And then there’s the environment. Even if you think that hybrids are game-changing (they’re not) or that electric cars will save us (they won’t), cars have already wrought significant harm to our planet, and will continue to do so as long as they’re the primary mode of transportation.
So, yeah. Cars! They’re bad. Can you blame me for wanting to get as many off my streets as I could?
Cities: Skylines does not make it easy. For one thing, you can’t flip a switch that says “no cars.” The game—like many facets of modern society—is structured around the automobile. All of your buildings have to exist roadside, and all of those roads will fill up with vehicles, thanks to how the game fundamentally works. (To a certain degree, this makes sense. Emergency vehicles like fire trucks need roads to get from place to place. Ambulances, which you’ll soon come to know as the bane of Ariberg’s prosperity, also need roads.) You cannot do away with cars entirely. But there’s no reason not to minimize their use.
“I see mobility as a Swiss Army knife,” Gordon told me. “Every now and then, when you’re camping, you need the big blade, but sometimes you just need the corkscrew, sometimes you need the nail file. And if you try to do everything with the big blade, you’d probably cause a lot of problems. You have to see mobility as: ‘What is the right tool for the right job?’ And most of the time, a car is not the right tool for the job.”
I decided to root my design for Ariberg in the theory of induced demand. Basic logic might tell you that, if you build more lanes on more roads, you’ll have more space for more cars, thus easing traffic. The theory of induced demand suggests the opposite. Build more lanes, and more cars will come. They’ll fill the new space you created. You’ve only exacerbated any existing traffic problems.
“People tend to think of cars like water, that it’s just a sort of fixed amount and that if you plug one hole in the dike, it’ll start to spring a leak somewhere else,” Gordon told me. “And that’s not really how it works. Cars are more like a gas. They take up the space given to them.”
Perhaps nowhere has induced demand borne out more true than with I-405, a car-choked bazillion-lane superhighway in Los Angeles. (One colloquial joke says that the 405 is called “the 405” because you move four or five miles per hour—or take four or five hours to get anywhere—as a result of the constant congestion.) Despite adding lanes in 2014 in an effort to reduce congestion, traffic times have only increased in the years since. Smart use of $1.6 billion.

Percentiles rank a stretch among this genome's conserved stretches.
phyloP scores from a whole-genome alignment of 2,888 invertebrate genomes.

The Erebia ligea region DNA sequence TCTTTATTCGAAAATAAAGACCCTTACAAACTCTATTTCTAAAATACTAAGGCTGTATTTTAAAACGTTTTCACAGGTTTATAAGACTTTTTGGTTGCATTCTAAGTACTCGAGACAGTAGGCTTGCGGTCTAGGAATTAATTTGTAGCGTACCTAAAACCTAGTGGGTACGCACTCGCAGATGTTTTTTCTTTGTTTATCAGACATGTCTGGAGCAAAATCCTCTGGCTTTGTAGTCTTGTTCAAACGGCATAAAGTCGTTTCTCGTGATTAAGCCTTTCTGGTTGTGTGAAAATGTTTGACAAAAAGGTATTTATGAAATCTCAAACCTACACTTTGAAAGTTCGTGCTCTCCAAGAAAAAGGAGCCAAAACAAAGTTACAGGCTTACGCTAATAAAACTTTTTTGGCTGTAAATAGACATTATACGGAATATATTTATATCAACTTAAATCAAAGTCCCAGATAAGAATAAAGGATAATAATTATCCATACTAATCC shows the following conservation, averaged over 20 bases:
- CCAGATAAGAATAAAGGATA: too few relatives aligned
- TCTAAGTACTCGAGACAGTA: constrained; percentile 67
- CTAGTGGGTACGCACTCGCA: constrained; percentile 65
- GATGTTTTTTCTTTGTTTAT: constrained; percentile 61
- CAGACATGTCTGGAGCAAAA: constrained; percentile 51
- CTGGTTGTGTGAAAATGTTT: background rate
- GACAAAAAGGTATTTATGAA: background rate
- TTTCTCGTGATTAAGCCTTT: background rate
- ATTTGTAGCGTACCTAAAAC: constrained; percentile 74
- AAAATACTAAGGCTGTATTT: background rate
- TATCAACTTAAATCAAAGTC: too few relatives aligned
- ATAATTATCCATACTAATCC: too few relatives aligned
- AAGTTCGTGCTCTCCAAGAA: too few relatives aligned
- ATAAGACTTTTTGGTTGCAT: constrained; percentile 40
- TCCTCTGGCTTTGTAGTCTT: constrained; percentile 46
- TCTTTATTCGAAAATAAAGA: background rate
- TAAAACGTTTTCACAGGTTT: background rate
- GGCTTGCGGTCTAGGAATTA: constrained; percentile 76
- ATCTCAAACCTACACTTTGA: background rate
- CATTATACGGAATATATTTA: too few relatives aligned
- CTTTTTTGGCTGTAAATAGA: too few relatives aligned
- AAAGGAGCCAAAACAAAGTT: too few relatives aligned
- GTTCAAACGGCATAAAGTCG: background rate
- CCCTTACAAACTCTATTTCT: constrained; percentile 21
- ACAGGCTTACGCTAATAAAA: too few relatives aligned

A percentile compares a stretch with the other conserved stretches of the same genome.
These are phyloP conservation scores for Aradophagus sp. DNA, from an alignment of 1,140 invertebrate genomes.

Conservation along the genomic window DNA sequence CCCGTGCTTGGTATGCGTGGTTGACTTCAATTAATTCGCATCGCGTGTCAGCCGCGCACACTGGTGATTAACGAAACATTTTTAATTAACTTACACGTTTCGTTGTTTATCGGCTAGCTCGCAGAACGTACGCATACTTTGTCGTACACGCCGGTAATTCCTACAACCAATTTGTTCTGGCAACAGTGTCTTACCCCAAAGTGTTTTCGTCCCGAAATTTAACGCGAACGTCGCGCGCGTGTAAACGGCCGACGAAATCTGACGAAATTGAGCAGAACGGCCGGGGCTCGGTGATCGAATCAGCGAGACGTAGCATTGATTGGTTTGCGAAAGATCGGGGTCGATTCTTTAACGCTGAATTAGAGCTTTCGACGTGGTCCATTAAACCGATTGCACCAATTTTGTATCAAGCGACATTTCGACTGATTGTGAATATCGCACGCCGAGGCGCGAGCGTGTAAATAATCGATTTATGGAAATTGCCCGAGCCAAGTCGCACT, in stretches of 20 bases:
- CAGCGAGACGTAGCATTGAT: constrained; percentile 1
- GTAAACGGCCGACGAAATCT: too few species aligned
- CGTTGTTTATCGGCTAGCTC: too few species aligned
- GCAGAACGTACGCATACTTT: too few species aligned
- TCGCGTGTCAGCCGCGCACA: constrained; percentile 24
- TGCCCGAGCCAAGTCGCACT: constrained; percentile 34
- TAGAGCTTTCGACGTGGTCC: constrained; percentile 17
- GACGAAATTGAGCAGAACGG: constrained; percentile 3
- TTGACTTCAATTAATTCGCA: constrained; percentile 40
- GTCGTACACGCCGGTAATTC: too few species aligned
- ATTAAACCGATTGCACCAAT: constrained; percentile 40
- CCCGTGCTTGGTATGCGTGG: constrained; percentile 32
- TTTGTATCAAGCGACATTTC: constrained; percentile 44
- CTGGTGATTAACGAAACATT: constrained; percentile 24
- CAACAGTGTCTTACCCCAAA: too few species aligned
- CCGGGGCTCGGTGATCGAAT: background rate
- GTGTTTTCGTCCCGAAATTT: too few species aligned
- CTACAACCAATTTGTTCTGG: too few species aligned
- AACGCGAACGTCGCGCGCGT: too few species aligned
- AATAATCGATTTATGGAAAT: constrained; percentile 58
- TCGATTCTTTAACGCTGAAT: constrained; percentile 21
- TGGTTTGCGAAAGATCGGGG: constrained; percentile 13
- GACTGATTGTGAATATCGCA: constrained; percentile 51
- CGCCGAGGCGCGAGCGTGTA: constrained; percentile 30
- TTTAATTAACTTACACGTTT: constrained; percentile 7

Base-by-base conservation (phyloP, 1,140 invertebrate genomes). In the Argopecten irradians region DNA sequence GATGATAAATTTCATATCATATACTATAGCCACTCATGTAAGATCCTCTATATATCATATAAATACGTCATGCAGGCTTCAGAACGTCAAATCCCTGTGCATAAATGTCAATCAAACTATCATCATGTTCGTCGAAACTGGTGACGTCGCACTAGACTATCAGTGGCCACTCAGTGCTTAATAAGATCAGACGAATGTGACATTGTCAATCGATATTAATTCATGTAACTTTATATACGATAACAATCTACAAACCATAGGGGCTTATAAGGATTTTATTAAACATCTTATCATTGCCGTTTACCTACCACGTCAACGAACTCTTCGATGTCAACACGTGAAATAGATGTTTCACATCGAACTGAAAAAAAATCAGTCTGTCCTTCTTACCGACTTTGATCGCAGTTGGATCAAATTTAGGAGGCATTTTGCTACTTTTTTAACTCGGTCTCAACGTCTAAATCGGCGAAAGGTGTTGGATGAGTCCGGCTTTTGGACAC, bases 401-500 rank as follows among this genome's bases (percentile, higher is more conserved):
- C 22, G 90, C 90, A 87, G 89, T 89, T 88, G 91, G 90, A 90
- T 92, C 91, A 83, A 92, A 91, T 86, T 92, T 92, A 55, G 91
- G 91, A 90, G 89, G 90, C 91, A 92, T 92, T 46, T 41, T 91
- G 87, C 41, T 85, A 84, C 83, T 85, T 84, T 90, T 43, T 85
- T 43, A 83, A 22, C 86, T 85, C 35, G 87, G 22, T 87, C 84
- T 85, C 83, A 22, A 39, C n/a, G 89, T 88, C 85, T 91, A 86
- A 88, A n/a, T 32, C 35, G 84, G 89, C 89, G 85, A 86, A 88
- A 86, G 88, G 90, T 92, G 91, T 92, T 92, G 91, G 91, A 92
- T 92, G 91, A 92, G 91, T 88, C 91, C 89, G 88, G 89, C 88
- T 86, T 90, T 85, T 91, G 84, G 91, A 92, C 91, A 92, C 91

For my city, I wouldn’t make such errors. I wouldn’t be one of those toothless mayors who promises one thing and then does practically nothing. From the start, I sketched out some actionable ground rules:
- Every road would be a two-lane, dual-directional road. No one-way streets. No four-lane arterials. And certainly no urban highways, save for the interstates that come preloaded on every map.
- Every road would have a bike lane, and the municipal government would enact policies encouraging people to cycle.
- Every neighborhood would have at least one accessible form of public transit, whether that’s a bus stop, a metro or light rail station, or—screw it, why not—a blimp pad.
- Public transit would always, always be 100 percent free, no matter how desperately Ariberg needed the revenue. No exceptions. Tax the rich if necessary.
For a time, Ariberg was a utopia. Citizens poured in, and tax revenue with them. I unlocked the option to zone districts as high-density faster than I ever have. I built an airport, and museums, and a rocket pad, and not one or two but four central business districts. I built the freakin’ London Eye!
I would like to tell you that life remained good. But something started happening. Citizens left and right became sick at an alarming rate, and they weren’t getting any better. My dying population dwindled; my tax revenue, too. To stem the tide, I dumped funds into my city’s public health infrastructure, constructing several hospitals in every neighborhood. If people were within spitting distance of medical attention, I thought, then they’d be able to get better.